Michael Castro's mother shared a message on Facebook today. "Today I know every mother on our island can feel a sense of my pain, the reality that my son Michael Jose Castro was murdered and he isn’t coming back home alive.  I had to cope every day the last eight months not knowing for sure information surrounding Michael’s disappearance and its accuracy.  Today I know.  Today our island knows my son Michael is deceased.

I can be filled with anger and emotions of hatred and no mercy, but then I’d be just like the people who had no mercy for Michael the night he was taken.

I thank you - ALL the people who brought my son Michael’s case to where it is now.  I love you all and I pray for each and everyone of you who continue to stand for the JUSTICE that our island expects and entrust in your hands. 

I hope that as Michael’s case moves forward, I ask and reach out to those who may know where Michael’s remains are, please I plead with you, I beg you to give me and my family the peace we need to give Michael a respectable resting place."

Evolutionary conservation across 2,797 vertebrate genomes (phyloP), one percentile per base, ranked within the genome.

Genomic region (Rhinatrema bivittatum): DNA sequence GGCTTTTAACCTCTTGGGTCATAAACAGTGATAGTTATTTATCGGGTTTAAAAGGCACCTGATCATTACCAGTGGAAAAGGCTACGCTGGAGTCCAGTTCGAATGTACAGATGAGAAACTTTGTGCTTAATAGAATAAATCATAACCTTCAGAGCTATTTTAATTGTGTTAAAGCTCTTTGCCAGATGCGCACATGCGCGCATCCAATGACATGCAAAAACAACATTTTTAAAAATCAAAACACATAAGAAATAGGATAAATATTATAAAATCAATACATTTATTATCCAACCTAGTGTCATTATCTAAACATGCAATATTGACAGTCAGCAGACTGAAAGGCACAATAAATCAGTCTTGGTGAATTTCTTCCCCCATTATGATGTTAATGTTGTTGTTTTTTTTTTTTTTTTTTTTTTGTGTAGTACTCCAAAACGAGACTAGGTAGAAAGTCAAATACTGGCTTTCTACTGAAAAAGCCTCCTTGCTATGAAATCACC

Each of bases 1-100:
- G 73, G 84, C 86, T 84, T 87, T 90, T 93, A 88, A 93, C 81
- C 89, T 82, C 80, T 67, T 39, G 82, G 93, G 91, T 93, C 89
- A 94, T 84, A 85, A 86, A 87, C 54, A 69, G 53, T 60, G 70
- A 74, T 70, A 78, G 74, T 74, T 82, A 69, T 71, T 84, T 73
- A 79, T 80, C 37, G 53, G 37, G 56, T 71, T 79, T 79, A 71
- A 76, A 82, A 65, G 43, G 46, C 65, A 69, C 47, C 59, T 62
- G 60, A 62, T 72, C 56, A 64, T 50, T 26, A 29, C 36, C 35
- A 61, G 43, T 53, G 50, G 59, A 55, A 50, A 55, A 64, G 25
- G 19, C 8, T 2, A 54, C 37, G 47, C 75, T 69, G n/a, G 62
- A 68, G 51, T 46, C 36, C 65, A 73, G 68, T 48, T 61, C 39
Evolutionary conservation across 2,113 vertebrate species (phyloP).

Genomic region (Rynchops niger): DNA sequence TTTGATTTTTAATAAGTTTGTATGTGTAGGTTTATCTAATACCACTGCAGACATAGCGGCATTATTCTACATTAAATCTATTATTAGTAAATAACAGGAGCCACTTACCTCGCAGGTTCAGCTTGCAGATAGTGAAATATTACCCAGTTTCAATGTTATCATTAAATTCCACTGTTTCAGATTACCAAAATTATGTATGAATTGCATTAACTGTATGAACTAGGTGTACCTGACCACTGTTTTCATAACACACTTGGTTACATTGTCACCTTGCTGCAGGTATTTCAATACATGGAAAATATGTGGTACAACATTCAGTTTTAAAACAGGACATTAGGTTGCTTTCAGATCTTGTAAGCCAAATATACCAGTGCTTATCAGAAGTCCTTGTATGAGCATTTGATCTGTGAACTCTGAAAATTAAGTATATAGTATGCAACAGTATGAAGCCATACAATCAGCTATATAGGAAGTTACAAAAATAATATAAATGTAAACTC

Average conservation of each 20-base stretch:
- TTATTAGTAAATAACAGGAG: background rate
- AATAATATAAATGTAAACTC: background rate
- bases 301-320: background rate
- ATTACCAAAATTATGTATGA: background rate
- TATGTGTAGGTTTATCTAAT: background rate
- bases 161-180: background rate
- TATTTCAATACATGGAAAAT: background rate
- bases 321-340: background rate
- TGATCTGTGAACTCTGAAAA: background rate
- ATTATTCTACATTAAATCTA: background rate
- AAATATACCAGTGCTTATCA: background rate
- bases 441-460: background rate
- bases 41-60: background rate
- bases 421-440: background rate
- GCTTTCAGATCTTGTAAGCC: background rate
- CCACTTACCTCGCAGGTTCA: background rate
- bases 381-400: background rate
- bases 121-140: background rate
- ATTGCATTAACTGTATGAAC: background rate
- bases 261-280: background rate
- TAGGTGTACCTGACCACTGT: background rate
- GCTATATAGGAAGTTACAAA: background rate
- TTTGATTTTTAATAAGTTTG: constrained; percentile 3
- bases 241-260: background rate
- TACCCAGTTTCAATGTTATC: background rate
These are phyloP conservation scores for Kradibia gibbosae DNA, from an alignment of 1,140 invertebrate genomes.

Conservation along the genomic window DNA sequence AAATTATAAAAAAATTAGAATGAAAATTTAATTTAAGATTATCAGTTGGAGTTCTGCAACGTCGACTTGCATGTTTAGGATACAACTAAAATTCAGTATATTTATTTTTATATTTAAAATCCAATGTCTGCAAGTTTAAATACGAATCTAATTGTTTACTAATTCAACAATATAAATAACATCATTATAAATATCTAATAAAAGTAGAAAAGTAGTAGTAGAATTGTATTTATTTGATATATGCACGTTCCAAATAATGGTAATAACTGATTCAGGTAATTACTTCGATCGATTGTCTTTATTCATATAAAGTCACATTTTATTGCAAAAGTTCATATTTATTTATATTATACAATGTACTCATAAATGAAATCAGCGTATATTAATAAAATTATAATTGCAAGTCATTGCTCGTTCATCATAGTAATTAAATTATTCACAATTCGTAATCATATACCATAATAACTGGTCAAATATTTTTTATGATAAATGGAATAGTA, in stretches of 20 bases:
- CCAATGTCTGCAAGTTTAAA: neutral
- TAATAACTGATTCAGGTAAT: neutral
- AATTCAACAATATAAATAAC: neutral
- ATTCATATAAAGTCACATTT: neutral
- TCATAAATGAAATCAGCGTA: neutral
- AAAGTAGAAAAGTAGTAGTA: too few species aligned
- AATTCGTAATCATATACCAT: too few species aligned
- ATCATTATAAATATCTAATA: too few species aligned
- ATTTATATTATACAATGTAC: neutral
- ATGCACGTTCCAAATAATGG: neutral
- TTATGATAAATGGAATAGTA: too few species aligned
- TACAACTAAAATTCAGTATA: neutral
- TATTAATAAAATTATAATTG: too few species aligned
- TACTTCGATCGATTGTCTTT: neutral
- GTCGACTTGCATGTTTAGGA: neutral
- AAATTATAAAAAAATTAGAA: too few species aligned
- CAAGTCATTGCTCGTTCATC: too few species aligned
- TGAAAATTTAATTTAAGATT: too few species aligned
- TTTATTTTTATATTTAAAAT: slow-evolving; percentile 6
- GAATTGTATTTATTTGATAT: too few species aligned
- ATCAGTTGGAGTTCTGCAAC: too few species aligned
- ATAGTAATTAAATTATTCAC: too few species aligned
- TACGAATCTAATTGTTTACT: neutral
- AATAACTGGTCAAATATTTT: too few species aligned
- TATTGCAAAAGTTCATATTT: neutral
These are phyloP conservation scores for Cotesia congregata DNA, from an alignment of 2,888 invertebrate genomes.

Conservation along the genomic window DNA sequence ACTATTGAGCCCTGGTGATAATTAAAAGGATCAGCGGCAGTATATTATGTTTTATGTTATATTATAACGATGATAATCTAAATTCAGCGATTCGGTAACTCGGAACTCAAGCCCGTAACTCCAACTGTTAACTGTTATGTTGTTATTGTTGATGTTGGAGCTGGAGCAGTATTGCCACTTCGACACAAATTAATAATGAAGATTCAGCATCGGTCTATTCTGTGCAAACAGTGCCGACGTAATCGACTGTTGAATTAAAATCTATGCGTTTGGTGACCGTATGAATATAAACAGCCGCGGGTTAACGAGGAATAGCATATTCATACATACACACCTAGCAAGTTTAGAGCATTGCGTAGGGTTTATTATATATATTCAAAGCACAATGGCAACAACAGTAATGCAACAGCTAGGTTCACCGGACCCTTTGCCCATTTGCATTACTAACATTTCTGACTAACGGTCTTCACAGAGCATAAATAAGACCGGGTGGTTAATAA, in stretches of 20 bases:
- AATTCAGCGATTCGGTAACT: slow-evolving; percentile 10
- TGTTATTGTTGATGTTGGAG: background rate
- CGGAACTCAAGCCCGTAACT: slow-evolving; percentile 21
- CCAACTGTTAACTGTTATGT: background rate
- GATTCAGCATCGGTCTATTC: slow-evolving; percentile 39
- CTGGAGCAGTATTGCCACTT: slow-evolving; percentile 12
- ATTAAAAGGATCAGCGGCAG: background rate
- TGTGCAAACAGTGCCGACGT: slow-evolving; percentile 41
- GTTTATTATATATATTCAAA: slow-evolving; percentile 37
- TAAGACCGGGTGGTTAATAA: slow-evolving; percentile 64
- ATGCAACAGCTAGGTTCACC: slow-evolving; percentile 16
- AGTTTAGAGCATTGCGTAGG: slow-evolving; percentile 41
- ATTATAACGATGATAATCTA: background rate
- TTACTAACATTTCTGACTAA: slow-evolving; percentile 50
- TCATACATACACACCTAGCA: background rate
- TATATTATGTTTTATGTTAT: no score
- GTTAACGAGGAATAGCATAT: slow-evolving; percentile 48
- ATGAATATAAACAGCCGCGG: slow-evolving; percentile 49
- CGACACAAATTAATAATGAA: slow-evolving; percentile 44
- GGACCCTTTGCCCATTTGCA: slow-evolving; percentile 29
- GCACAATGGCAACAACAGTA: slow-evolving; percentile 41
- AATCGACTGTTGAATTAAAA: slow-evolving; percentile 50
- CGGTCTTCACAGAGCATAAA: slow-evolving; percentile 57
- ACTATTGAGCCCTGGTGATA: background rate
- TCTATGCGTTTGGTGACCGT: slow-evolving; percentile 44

The mother still holds hope someone in the community knows and will step forward on the location of her son's remains.

"PLEASE choose to make the right choices NOW is the time to do so. God Bless us all," she added.

The federal case against Moore is related to the defendant's attempt to avoid prosecution.

"Moore is the suspect in an ongoing investigation by the Guam Police Department for murder, attempted murder, and unlawful flight to avoid Prosecution from their agency on two separate cases. Moore’s apprehension was the culmination of a week-long coordinated effort by the United States Marshals Service (USMS), Guam Police, and the Bay County Sheriff’s Office to locate Moore on these charges," a release from the Bay County Sheriff's Office stated.